What are you most grateful for in your work to defeat cancer?

For the sense of scientific community that the Cancer Grand Challenges initiative has helped develop within my field. Rather than working on our projects separately, and often in parallel, we’re making so much more progress working together. The synergy among everyone, paired with the intellectual freedom the Cancer Grand Challenges award allows, is leading us to new discoveries every day.

Why is transatlantic and international collaboration so important for cancer research?

It supports bringing the best scientists together, regardless of national boundaries. Cancer doesn’t see those political differences, so neither should we as we work to defeat it.

How will you be celebrating Thanksgiving this year?

I’ll be celebrating here in Boston as my family, who live halfway across the country, decided it wasn’t prudent to travel. We’ve planned a cocktail and hor d’oeuvres Zoom hour to stay connected despite the distance. And I’ll possibly pop into the lab to find out the results of an exciting experiment that will wrap up that week.

Dr Kimmie Ng

Associate Professor of Medicine, Harvard Medical School, Boston

Another member of the OPTIMISTICC Cancer Grand Challenges team, Kimmie is helping to identify dietary, molecular and genetic predictors of improved bowel cancer survival. Like Caitlin, her focus is on the microbiome and her ultimate goal is to translate findings into novel interventions for people with bowel cancer. 

What are you most grateful for in your work to defeat cancer?

The intellectual stimulation I get from working with the world’s microbiome research experts in the OPTIMISTICC team. Without the infrastructure and sustained support of the Cancer Grand Challenges initiative, I would never have had the opportunity to work with these amazing scientists to push the limits of what we can understand about the microbiome in bowel cancer, and what we can do for our patients. 

Why is transatlantic and international collaboration so important for cancer research?

The innovation and creative thinking that’s critical to accelerating cancer research can only come from the diverse perspectives and expertise of international collaboration. And for my work specifically, there is so much we still don’t know about how the microbiome and bowel cancer outcomes vary by geographic, cultural and dietary differences, which reinforces the need for international teams. 

How will you be celebrating Thanksgiving this year? 

One of the sacrifices of being healthcare workers is that we’re unable to quarantine in order to safely gather with our older parents. So Thanksgiving will be spent with just my husband (a neuroradiologist) and two daughters, joined by my sister-in-law and niece, likely eating outdoors in the freezing New England weather! Regardless, we remain grateful for our health and all of the blessings that we have.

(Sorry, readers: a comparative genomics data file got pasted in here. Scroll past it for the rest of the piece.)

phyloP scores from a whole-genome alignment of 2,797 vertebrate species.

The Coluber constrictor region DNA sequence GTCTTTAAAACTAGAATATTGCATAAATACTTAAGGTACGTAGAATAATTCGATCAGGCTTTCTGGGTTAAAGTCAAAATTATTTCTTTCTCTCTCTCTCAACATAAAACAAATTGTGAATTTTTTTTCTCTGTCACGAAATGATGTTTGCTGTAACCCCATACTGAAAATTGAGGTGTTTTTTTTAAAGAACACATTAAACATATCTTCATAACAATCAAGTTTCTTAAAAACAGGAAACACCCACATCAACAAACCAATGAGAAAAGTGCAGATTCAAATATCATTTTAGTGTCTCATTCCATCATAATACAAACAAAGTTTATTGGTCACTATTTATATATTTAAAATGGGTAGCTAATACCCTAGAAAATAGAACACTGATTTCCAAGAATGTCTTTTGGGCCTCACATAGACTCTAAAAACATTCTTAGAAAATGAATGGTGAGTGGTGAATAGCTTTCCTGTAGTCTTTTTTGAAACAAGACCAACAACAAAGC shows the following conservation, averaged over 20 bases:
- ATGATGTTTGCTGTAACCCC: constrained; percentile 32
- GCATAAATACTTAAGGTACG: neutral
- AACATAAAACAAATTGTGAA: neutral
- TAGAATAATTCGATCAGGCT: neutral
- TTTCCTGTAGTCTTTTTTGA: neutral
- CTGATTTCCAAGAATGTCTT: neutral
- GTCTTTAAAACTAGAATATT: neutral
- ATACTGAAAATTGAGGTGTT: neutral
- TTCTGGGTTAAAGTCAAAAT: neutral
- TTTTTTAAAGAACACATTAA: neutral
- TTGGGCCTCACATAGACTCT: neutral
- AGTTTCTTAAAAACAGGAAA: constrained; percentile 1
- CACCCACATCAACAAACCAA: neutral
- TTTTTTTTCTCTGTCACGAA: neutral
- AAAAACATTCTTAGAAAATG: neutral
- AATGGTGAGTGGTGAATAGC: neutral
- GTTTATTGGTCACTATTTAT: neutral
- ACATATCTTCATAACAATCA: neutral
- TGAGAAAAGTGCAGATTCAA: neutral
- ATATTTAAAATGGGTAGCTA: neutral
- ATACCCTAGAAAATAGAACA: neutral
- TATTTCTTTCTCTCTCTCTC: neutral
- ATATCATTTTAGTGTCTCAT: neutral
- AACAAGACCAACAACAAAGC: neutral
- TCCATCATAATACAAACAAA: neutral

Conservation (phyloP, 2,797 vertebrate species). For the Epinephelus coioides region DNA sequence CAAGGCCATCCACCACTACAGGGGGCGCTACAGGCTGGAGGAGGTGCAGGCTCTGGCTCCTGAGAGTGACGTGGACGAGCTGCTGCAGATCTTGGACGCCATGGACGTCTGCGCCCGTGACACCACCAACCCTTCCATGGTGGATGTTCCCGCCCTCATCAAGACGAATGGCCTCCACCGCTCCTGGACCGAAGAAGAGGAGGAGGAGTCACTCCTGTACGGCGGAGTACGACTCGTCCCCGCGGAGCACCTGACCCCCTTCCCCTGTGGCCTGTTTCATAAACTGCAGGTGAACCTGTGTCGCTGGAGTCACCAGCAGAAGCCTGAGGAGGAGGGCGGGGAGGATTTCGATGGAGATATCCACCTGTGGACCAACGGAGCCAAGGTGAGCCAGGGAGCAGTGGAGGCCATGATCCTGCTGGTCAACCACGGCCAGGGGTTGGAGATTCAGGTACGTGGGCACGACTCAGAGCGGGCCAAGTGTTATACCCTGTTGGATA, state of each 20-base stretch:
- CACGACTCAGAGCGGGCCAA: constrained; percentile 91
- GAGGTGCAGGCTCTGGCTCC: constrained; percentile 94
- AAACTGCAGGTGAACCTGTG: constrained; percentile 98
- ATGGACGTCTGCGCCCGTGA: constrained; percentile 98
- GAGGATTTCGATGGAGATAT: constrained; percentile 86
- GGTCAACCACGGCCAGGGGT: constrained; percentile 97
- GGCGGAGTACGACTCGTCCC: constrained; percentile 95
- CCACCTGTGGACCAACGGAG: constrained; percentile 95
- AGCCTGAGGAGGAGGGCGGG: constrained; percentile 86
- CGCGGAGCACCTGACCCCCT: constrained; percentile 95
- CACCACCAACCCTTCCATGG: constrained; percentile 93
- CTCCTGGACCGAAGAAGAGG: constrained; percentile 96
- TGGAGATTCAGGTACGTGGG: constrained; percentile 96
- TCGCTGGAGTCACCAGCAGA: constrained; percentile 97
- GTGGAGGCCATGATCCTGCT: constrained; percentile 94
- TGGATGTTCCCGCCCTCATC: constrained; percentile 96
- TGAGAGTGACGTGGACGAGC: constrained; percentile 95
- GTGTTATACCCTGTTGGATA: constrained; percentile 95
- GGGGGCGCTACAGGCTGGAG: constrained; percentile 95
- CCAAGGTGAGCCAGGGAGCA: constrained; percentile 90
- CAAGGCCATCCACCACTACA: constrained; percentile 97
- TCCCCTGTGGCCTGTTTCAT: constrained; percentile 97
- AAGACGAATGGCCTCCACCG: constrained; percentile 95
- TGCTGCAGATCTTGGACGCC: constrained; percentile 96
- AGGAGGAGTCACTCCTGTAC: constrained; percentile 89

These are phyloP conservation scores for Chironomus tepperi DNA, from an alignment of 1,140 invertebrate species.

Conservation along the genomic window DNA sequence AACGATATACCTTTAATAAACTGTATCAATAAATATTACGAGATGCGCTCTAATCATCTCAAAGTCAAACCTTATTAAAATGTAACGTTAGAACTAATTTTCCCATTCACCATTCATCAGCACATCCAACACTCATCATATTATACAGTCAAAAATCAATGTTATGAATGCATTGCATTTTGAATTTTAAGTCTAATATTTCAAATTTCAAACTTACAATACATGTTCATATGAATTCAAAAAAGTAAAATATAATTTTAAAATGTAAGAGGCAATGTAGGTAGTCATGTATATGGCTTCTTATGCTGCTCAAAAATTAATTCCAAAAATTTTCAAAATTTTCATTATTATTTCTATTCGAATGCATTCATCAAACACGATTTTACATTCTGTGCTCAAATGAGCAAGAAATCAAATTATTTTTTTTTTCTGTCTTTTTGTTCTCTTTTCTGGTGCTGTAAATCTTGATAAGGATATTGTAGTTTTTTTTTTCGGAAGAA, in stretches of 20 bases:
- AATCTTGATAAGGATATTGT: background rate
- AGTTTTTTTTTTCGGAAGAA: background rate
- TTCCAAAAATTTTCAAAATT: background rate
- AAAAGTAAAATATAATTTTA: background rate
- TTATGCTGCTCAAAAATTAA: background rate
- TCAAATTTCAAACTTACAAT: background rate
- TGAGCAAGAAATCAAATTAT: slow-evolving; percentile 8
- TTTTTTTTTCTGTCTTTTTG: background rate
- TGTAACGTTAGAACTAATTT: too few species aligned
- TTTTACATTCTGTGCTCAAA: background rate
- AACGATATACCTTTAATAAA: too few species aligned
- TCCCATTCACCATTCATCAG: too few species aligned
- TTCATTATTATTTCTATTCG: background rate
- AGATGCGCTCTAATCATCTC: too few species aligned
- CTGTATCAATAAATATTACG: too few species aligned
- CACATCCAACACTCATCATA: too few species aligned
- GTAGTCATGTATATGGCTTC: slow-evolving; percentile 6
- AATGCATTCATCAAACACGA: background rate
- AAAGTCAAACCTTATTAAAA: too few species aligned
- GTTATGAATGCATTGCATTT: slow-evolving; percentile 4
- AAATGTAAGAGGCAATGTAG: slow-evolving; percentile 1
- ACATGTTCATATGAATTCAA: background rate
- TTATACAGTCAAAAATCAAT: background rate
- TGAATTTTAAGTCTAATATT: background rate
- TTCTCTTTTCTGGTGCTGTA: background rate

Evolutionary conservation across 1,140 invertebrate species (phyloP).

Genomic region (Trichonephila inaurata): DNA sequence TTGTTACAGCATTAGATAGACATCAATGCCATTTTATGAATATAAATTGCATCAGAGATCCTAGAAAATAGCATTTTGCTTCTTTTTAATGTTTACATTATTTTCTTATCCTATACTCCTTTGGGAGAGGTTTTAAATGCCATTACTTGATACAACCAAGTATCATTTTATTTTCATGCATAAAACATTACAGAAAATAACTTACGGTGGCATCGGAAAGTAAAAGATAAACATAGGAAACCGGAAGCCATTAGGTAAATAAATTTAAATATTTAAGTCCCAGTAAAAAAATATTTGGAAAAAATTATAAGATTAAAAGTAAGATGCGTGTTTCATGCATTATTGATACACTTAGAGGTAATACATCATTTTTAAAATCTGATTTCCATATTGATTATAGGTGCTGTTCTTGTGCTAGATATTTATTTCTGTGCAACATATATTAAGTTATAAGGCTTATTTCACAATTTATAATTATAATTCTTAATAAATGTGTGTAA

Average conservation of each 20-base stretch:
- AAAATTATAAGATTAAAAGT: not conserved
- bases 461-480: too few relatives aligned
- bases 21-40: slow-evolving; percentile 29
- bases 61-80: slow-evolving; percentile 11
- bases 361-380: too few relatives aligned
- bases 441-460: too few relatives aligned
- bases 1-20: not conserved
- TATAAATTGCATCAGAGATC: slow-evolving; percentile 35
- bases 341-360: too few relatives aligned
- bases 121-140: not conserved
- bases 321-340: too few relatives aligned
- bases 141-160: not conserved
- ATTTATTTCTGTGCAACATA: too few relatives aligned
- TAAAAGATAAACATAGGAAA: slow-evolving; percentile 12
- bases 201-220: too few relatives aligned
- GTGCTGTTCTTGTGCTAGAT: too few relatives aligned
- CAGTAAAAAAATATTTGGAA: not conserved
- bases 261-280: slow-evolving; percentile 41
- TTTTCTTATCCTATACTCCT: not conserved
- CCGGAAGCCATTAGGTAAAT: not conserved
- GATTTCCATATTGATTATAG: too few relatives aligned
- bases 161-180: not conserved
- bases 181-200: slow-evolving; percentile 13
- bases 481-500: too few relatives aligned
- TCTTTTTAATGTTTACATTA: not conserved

Dr Hadley Sheppard

Postdoctoral fellow, Institute of Cancer Research, London (ICR)

Hadley’s work is shedding light on chordoma – a hard-to-treat and understudied bone cancer. She is one of four outstanding researchers to be selected for the Transatlantic Fellowship, an initiative we launched this year in partnership with the American Association for Cancer Research. While studying genetics in Houston, Hadley identified key collaborators in the UK who could help boost her research and is now working with the ICR’s Professor Paul Workman, a world leader in translational science and pharmacology.

What are you most grateful for in your work to defeat cancer?

For Cancer Research UK’s support, which allows my team to conduct cutting-edge, collaborative research. We’re hoping to identify therapies to target proteins called transcription factors, which drive chordoma progression and have historically been considered ‘undruggable’. This could not only improve outcomes for people with chordoma, but also other transcription-factor-driven cancers. The fellowship is enabling me to jump-start this work with independence, while also being supported by the ICR. I’m thrilled to have so much to learn about drug discovery and pharmacology from those around me, which is helping me develop as an innovative scientist. 

Why is transatlantic and international collaboration so important for cancer research?

Conquering cancer cannot be an individual effort. As scientists, we each have our own contributory areas of expertise and we shouldn’t hinder ourselves by geographic location. International collaboration widens the possibilities for varied approaches to solving cancer and will push us towards our goal of defeating it more rapidly.

How will you be celebrating Thanksgiving this year?

I’ve been fortunate to be able to bubble with a neighbour who is native to the UK, so I’m looking forward to preparing a Thanksgiving dinner and sharing my culture with a new friend.

– As told to Jo Lewin, Philanthropy Editor